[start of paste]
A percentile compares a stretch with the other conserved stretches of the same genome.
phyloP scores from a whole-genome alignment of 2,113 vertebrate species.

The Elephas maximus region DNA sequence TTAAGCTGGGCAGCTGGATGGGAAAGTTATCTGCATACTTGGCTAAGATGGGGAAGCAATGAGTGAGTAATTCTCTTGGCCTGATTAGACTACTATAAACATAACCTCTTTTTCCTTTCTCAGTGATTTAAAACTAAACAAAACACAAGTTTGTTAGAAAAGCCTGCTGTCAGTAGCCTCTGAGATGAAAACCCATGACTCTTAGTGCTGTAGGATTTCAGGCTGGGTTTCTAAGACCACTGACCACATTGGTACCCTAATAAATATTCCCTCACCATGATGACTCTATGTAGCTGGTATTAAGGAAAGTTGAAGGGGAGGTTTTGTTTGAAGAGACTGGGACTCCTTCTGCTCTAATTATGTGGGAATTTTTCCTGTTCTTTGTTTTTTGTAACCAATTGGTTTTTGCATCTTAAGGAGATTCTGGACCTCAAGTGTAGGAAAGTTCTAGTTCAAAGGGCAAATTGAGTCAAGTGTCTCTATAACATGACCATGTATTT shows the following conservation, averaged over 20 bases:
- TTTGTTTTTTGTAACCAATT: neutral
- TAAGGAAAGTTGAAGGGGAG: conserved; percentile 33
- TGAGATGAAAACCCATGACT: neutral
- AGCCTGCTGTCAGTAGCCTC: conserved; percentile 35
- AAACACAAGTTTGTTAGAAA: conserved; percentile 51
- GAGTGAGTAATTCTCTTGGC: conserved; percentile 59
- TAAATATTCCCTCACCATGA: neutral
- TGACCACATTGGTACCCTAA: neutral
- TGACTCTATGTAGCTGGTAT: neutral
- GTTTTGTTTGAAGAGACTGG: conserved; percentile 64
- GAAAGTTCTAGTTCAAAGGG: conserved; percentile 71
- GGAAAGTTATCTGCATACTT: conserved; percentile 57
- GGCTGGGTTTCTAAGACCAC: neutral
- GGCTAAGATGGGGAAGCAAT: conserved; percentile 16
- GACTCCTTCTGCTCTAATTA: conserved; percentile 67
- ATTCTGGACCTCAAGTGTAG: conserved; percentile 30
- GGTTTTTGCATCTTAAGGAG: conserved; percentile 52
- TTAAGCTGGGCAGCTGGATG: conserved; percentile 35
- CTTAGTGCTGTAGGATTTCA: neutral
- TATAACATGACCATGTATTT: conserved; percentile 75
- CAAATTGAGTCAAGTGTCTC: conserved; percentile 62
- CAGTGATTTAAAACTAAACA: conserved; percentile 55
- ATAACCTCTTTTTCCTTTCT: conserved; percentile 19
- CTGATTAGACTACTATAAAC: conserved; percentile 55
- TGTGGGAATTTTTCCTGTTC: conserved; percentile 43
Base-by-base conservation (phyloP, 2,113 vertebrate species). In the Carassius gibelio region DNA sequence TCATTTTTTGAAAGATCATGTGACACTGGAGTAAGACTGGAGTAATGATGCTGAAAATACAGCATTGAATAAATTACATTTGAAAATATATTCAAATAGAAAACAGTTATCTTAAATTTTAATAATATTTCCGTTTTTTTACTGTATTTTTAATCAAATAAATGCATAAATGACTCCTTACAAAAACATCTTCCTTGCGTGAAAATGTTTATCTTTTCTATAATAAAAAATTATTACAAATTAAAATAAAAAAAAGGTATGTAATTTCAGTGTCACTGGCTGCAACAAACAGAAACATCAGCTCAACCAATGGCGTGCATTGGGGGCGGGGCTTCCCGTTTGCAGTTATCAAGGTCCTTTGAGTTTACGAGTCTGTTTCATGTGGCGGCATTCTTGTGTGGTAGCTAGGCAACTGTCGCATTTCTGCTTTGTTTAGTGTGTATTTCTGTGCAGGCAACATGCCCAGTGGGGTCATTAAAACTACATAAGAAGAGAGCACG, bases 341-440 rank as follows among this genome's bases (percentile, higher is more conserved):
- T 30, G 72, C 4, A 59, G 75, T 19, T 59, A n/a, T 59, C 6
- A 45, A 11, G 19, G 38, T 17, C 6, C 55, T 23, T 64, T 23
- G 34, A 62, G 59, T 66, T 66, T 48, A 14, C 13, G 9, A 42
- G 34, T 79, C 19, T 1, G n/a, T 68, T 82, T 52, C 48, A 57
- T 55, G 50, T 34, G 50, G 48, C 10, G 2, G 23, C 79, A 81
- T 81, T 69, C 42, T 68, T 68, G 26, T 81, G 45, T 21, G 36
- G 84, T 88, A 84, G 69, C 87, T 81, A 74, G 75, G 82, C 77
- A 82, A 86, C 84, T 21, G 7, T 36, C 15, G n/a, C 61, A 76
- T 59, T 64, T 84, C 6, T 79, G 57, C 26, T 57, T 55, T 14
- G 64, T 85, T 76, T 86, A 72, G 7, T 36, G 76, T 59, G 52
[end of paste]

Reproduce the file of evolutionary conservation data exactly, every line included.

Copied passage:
A percentile compares a stretch with the other conserved stretches of the same genome.
phyloP scores from a whole-genome alignment of 2,113 vertebrate species.

The Elephas maximus region DNA sequence TTAAGCTGGGCAGCTGGATGGGAAAGTTATCTGCATACTTGGCTAAGATGGGGAAGCAATGAGTGAGTAATTCTCTTGGCCTGATTAGACTACTATAAACATAACCTCTTTTTCCTTTCTCAGTGATTTAAAACTAAACAAAACACAAGTTTGTTAGAAAAGCCTGCTGTCAGTAGCCTCTGAGATGAAAACCCATGACTCTTAGTGCTGTAGGATTTCAGGCTGGGTTTCTAAGACCACTGACCACATTGGTACCCTAATAAATATTCCCTCACCATGATGACTCTATGTAGCTGGTATTAAGGAAAGTTGAAGGGGAGGTTTTGTTTGAAGAGACTGGGACTCCTTCTGCTCTAATTATGTGGGAATTTTTCCTGTTCTTTGTTTTTTGTAACCAATTGGTTTTTGCATCTTAAGGAGATTCTGGACCTCAAGTGTAGGAAAGTTCTAGTTCAAAGGGCAAATTGAGTCAAGTGTCTCTATAACATGACCATGTATTT shows the following conservation, averaged over 20 bases:
- TTTGTTTTTTGTAACCAATT: neutral
- TAAGGAAAGTTGAAGGGGAG: conserved; percentile 33
- TGAGATGAAAACCCATGACT: neutral
- AGCCTGCTGTCAGTAGCCTC: conserved; percentile 35
- AAACACAAGTTTGTTAGAAA: conserved; percentile 51
- GAGTGAGTAATTCTCTTGGC: conserved; percentile 59
- TAAATATTCCCTCACCATGA: neutral
- TGACCACATTGGTACCCTAA: neutral
- TGACTCTATGTAGCTGGTAT: neutral
- GTTTTGTTTGAAGAGACTGG: conserved; percentile 64
- GAAAGTTCTAGTTCAAAGGG: conserved; percentile 71
- GGAAAGTTATCTGCATACTT: conserved; percentile 57
- GGCTGGGTTTCTAAGACCAC: neutral
- GGCTAAGATGGGGAAGCAAT: conserved; percentile 16
- GACTCCTTCTGCTCTAATTA: conserved; percentile 67
- ATTCTGGACCTCAAGTGTAG: conserved; percentile 30
- GGTTTTTGCATCTTAAGGAG: conserved; percentile 52
- TTAAGCTGGGCAGCTGGATG: conserved; percentile 35
- CTTAGTGCTGTAGGATTTCA: neutral
- TATAACATGACCATGTATTT: conserved; percentile 75
- CAAATTGAGTCAAGTGTCTC: conserved; percentile 62
- CAGTGATTTAAAACTAAACA: conserved; percentile 55
- ATAACCTCTTTTTCCTTTCT: conserved; percentile 19
- CTGATTAGACTACTATAAAC: conserved; percentile 55
- TGTGGGAATTTTTCCTGTTC: conserved; percentile 43
Base-by-base conservation (phyloP, 2,113 vertebrate species). In the Carassius gibelio region DNA sequence TCATTTTTTGAAAGATCATGTGACACTGGAGTAAGACTGGAGTAATGATGCTGAAAATACAGCATTGAATAAATTACATTTGAAAATATATTCAAATAGAAAACAGTTATCTTAAATTTTAATAATATTTCCGTTTTTTTACTGTATTTTTAATCAAATAAATGCATAAATGACTCCTTACAAAAACATCTTCCTTGCGTGAAAATGTTTATCTTTTCTATAATAAAAAATTATTACAAATTAAAATAAAAAAAAGGTATGTAATTTCAGTGTCACTGGCTGCAACAAACAGAAACATCAGCTCAACCAATGGCGTGCATTGGGGGCGGGGCTTCCCGTTTGCAGTTATCAAGGTCCTTTGAGTTTACGAGTCTGTTTCATGTGGCGGCATTCTTGTGTGGTAGCTAGGCAACTGTCGCATTTCTGCTTTGTTTAGTGTGTATTTCTGTGCAGGCAACATGCCCAGTGGGGTCATTAAAACTACATAAGAAGAGAGCACG, bases 341-440 rank as follows among this genome's bases (percentile, higher is more conserved):
- T 30, G 72, C 4, A 59, G 75, T 19, T 59, A n/a, T 59, C 6
- A 45, A 11, G 19, G 38, T 17, C 6, C 55, T 23, T 64, T 23
- G 34, A 62, G 59, T 66, T 66, T 48, A 14, C 13, G 9, A 42
- G 34, T 79, C 19, T 1, G n/a, T 68, T 82, T 52, C 48, A 57
- T 55, G 50, T 34, G 50, G 48, C 10, G 2, G 23, C 79, A 81
- T 81, T 69, C 42, T 68, T 68, G 26, T 81, G 45, T 21, G 36
- G 84, T 88, A 84, G 69, C 87, T 81, A 74, G 75, G 82, C 77
- A 82, A 86, C 84, T 21, G 7, T 36, C 15, G n/a, C 61, A 76
- T 59, T 64, T 84, C 6, T 79, G 57, C 26, T 57, T 55, T 14
- G 64, T 85, T 76, T 86, A 72, G 7, T 36, G 76, T 59, G 52